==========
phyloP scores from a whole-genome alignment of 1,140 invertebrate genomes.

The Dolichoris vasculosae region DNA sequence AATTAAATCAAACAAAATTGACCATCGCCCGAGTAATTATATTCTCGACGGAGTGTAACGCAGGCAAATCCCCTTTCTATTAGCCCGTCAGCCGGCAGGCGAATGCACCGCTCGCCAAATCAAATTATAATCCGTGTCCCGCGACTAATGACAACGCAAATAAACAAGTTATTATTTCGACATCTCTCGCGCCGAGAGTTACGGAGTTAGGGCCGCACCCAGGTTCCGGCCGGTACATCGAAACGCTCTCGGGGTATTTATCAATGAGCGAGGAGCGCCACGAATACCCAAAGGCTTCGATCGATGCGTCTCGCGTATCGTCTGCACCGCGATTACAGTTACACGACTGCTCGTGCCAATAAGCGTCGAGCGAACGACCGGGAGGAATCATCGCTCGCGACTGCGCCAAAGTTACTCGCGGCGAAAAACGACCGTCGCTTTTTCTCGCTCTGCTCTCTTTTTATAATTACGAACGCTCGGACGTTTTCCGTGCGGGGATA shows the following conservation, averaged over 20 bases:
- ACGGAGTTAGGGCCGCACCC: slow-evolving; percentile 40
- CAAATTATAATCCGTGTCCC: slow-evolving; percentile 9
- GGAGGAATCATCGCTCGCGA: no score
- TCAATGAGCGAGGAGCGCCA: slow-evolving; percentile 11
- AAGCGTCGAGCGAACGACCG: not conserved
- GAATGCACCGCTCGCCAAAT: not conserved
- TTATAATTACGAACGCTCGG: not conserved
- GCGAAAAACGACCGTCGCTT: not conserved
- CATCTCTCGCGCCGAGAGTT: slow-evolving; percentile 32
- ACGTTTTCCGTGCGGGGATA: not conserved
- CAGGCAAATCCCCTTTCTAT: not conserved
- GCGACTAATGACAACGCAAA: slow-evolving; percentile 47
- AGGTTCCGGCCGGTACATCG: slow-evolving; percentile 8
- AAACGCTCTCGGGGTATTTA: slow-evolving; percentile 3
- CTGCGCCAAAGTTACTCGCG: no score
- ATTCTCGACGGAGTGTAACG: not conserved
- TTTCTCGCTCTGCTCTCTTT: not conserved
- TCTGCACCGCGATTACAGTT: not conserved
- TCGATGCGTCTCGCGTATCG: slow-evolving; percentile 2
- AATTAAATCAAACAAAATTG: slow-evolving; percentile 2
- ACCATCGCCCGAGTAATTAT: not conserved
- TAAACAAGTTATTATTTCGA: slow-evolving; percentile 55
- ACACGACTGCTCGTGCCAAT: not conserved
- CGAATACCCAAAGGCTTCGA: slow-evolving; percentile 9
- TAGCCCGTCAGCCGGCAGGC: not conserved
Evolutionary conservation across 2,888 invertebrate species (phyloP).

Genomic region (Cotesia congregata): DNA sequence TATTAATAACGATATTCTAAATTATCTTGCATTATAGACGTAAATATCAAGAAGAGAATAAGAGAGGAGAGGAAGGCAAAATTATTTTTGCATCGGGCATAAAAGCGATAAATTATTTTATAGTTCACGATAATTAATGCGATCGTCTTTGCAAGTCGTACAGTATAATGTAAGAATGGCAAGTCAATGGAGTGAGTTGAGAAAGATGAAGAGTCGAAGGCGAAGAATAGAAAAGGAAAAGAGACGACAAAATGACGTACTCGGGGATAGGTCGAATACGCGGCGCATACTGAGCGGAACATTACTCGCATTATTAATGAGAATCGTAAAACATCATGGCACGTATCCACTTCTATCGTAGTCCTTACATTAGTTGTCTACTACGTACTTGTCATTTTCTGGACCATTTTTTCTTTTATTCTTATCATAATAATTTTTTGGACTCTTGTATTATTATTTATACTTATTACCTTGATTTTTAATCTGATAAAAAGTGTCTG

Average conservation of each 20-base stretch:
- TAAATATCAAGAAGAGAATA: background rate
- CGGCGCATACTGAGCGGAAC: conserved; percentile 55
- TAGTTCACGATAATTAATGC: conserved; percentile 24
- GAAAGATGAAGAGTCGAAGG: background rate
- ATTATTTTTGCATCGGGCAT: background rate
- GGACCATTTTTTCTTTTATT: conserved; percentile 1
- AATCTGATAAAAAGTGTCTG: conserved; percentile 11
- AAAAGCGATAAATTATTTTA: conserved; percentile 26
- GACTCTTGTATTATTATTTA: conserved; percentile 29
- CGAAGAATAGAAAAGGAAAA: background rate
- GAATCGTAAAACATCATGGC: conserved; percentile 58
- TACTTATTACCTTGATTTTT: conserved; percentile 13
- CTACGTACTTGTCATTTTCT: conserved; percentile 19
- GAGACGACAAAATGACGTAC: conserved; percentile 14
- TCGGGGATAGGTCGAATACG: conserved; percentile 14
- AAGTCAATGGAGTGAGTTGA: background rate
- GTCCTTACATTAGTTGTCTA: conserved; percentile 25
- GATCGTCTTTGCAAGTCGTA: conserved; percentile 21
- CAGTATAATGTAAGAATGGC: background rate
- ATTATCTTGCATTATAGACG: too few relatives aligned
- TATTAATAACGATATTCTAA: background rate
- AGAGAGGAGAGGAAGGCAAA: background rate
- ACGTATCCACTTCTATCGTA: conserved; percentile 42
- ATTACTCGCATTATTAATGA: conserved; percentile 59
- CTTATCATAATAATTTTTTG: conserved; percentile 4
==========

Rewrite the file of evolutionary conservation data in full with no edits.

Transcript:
phyloP scores from a whole-genome alignment of 1,140 invertebrate genomes.

The Dolichoris vasculosae region DNA sequence AATTAAATCAAACAAAATTGACCATCGCCCGAGTAATTATATTCTCGACGGAGTGTAACGCAGGCAAATCCCCTTTCTATTAGCCCGTCAGCCGGCAGGCGAATGCACCGCTCGCCAAATCAAATTATAATCCGTGTCCCGCGACTAATGACAACGCAAATAAACAAGTTATTATTTCGACATCTCTCGCGCCGAGAGTTACGGAGTTAGGGCCGCACCCAGGTTCCGGCCGGTACATCGAAACGCTCTCGGGGTATTTATCAATGAGCGAGGAGCGCCACGAATACCCAAAGGCTTCGATCGATGCGTCTCGCGTATCGTCTGCACCGCGATTACAGTTACACGACTGCTCGTGCCAATAAGCGTCGAGCGAACGACCGGGAGGAATCATCGCTCGCGACTGCGCCAAAGTTACTCGCGGCGAAAAACGACCGTCGCTTTTTCTCGCTCTGCTCTCTTTTTATAATTACGAACGCTCGGACGTTTTCCGTGCGGGGATA shows the following conservation, averaged over 20 bases:
- ACGGAGTTAGGGCCGCACCC: slow-evolving; percentile 40
- CAAATTATAATCCGTGTCCC: slow-evolving; percentile 9
- GGAGGAATCATCGCTCGCGA: no score
- TCAATGAGCGAGGAGCGCCA: slow-evolving; percentile 11
- AAGCGTCGAGCGAACGACCG: not conserved
- GAATGCACCGCTCGCCAAAT: not conserved
- TTATAATTACGAACGCTCGG: not conserved
- GCGAAAAACGACCGTCGCTT: not conserved
- CATCTCTCGCGCCGAGAGTT: slow-evolving; percentile 32
- ACGTTTTCCGTGCGGGGATA: not conserved
- CAGGCAAATCCCCTTTCTAT: not conserved
- GCGACTAATGACAACGCAAA: slow-evolving; percentile 47
- AGGTTCCGGCCGGTACATCG: slow-evolving; percentile 8
- AAACGCTCTCGGGGTATTTA: slow-evolving; percentile 3
- CTGCGCCAAAGTTACTCGCG: no score
- ATTCTCGACGGAGTGTAACG: not conserved
- TTTCTCGCTCTGCTCTCTTT: not conserved
- TCTGCACCGCGATTACAGTT: not conserved
- TCGATGCGTCTCGCGTATCG: slow-evolving; percentile 2
- AATTAAATCAAACAAAATTG: slow-evolving; percentile 2
- ACCATCGCCCGAGTAATTAT: not conserved
- TAAACAAGTTATTATTTCGA: slow-evolving; percentile 55
- ACACGACTGCTCGTGCCAAT: not conserved
- CGAATACCCAAAGGCTTCGA: slow-evolving; percentile 9
- TAGCCCGTCAGCCGGCAGGC: not conserved
Evolutionary conservation across 2,888 invertebrate species (phyloP).

Genomic region (Cotesia congregata): DNA sequence TATTAATAACGATATTCTAAATTATCTTGCATTATAGACGTAAATATCAAGAAGAGAATAAGAGAGGAGAGGAAGGCAAAATTATTTTTGCATCGGGCATAAAAGCGATAAATTATTTTATAGTTCACGATAATTAATGCGATCGTCTTTGCAAGTCGTACAGTATAATGTAAGAATGGCAAGTCAATGGAGTGAGTTGAGAAAGATGAAGAGTCGAAGGCGAAGAATAGAAAAGGAAAAGAGACGACAAAATGACGTACTCGGGGATAGGTCGAATACGCGGCGCATACTGAGCGGAACATTACTCGCATTATTAATGAGAATCGTAAAACATCATGGCACGTATCCACTTCTATCGTAGTCCTTACATTAGTTGTCTACTACGTACTTGTCATTTTCTGGACCATTTTTTCTTTTATTCTTATCATAATAATTTTTTGGACTCTTGTATTATTATTTATACTTATTACCTTGATTTTTAATCTGATAAAAAGTGTCTG

Average conservation of each 20-base stretch:
- TAAATATCAAGAAGAGAATA: background rate
- CGGCGCATACTGAGCGGAAC: conserved; percentile 55
- TAGTTCACGATAATTAATGC: conserved; percentile 24
- GAAAGATGAAGAGTCGAAGG: background rate
- ATTATTTTTGCATCGGGCAT: background rate
- GGACCATTTTTTCTTTTATT: conserved; percentile 1
- AATCTGATAAAAAGTGTCTG: conserved; percentile 11
- AAAAGCGATAAATTATTTTA: conserved; percentile 26
- GACTCTTGTATTATTATTTA: conserved; percentile 29
- CGAAGAATAGAAAAGGAAAA: background rate
- GAATCGTAAAACATCATGGC: conserved; percentile 58
- TACTTATTACCTTGATTTTT: conserved; percentile 13
- CTACGTACTTGTCATTTTCT: conserved; percentile 19
- GAGACGACAAAATGACGTAC: conserved; percentile 14
- TCGGGGATAGGTCGAATACG: conserved; percentile 14
- AAGTCAATGGAGTGAGTTGA: background rate
- GTCCTTACATTAGTTGTCTA: conserved; percentile 25
- GATCGTCTTTGCAAGTCGTA: conserved; percentile 21
- CAGTATAATGTAAGAATGGC: background rate
- ATTATCTTGCATTATAGACG: too few relatives aligned
- TATTAATAACGATATTCTAA: background rate
- AGAGAGGAGAGGAAGGCAAA: background rate
- ACGTATCCACTTCTATCGTA: conserved; percentile 42
- ATTACTCGCATTATTAATGA: conserved; percentile 59
- CTTATCATAATAATTTTTTG: conserved; percentile 4